2. Downloads the latest/specified version of JIRA to your local machine if it is the first time you're running the command.

  3. Creates a virtual JIRA installation under your plugin/target folder.

  4. Copies the JAR file into the /target/jira/home/plugins/installed-plugins directory

  5. Starts JIRA in the Tomcat container.

Now, if you look at your target folder, you will see a lot of new folders which were created for the virtual JIRA installation! The two main folders are the container folder, which has the Tomcat container setup, and the jira folder, which has the JIRA WAR along with the JIRA home setup!

You will find the database (HSQLDB), indexes, backups, and attachments under /target/jira/home. And you will see your jira-webapp at /target/container/tomcat6x/cargo-jira-home/webapps/jira.

If you have any JSPs that need to be put under the webapp, you will have to copy it to the appropriate folder under the aforementioned path!

There's more...

There's more to this.

Using a specific version of JIRA

As mentioned earlier, atlas-run deploys the latest version of JIRA. But what if you want to deploy the plugin into an earlier version of JIRA and test it?

There are two ways to do it:

  1. Mention the JIRA version as an argument to atlas-run; make sure you run atlas-clean, if you already have the latest version deployed:

    • Run atlas-clean (if required).

    • Run atlas-run –v 4.1.2 or atlas-run –version 4.1.2 if you are developing for JIRA version 4.1.2. Replace the version number with a version of your choice.

  2. Permanently change the JIRA version in your plugin pom.xml:

    • Go to your pom.xml.

    • Modify the jira.version property value to the desired version.

    • Modify the jira.data.version to a matching version.

This is how it will look for JIRA 4.1.2:


Reusing the configurations in each run

Suppose you added some data on to virtual JIRA, how do you retain it when you clean start-up JIRA next time?

This is where a new SDK command comes to our rescue.

After the atlas-run is finished, that is, after you pressed Ctrl + C, execute the following command:


This will generate a file named generated-test-resources.zip under the target folder. Copy this file to the /src/test/resources folder or any other known locations. Now modify the pom.xml to add the following entry under configurations in the maven-jira-plugin:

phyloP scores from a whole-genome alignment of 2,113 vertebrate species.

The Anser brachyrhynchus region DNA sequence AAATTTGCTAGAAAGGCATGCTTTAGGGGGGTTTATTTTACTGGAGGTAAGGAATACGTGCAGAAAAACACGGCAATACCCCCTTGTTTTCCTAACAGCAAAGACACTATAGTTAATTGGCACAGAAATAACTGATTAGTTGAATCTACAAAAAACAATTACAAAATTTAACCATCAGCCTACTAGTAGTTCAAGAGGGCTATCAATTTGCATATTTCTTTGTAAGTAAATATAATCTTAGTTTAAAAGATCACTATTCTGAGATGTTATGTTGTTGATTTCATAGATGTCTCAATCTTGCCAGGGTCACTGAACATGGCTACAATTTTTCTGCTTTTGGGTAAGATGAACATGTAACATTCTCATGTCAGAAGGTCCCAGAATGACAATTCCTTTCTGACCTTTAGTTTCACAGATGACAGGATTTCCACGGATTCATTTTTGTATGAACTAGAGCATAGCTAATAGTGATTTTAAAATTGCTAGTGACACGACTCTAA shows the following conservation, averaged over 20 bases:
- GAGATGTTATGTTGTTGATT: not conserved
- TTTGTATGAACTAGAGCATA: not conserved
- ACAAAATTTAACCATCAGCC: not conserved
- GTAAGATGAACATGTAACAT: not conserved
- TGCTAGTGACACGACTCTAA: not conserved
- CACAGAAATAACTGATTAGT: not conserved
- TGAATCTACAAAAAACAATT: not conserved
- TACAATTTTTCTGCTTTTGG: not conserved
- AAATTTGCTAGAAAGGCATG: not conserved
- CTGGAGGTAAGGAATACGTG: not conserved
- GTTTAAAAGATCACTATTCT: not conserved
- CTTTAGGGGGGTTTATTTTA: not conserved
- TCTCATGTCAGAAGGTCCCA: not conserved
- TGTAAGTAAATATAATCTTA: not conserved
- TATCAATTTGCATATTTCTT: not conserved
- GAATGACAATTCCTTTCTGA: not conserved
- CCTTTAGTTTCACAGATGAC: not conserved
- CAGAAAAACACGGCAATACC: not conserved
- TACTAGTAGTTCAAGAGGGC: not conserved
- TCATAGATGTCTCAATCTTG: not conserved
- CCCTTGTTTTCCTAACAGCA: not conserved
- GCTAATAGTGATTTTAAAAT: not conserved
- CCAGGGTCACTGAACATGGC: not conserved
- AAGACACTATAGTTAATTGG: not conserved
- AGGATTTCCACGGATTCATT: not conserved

Modify the path accordingly. This will reuse the configurations the next time you run atlas-run.


  • Missing JAR file exception? Make sure the local-repository attribute in the settings.xml file points to the embedded Maven repository that comes with the SDK. If the problem still persists, manually download the missing JAR files and use atlas-mvn install to install them in to the local repository.

    Watch out for the proxy settings or antivirus settings that can potentially block the download in some cases!

  • BeanCreationException? Make sure your plugin is of version 2. Check your atlassian-plugin.xml to see if the following entry is there or not. If not, add the entry:

    <atlassian-plugin key="${project.groupId}.${project.artifactId}" name="${project.artifactId}" plugins-version="2">

Run atlas-clean followed by atlas-run after you do that.


Making changes and re-deploying a plugin

Now that we have deployed the test plugin, it is time to add some proper logic, re-deploy the plugin, and test it. Making the changes and re-deploying a plugin is pretty easy. In this recipe, we will quickly look at how to do this.

How to do it...

You can make changes to the plugin and re-deploy it while the JIRA application is still running. Here is how we do it:

  1. Keep the JIRA application running in the window where we ran atlas-run.

  2. Open a new command window and go to the root plugin folder where your pom.xml resides.

  3. Run atlas-cli.

  4. Wait for the command—Waiting for messages.

  5. Run pi. Pi stands for "plugin install" and this will compile your changes, package the plugin JAR, and install it into the installed-plugins folder.

Now, there is one thing you need to keep an eye on! Not all the plugin modules can be redeployed like this prior to JIRA 4.4. The following is a list of the plugin modules that can be reloaded with pi in JIRA 4.0.x:

  • ComponentImport

  • Gadget

  • ModuleType

  • Resource

  • REST

  • ServletContextListener

  • ServletContextParameter

  • ServletFilter

  • Servlet

  • WebItem

  • WebResource

  • WebSection

If your plugin module is not there in the preceding list or if the changes doesn't seem to be reflected, press Ctrl + C in the command window running atlas-run and re-run the atlas-run command. That will re-deploy the plugin and restart JIRA.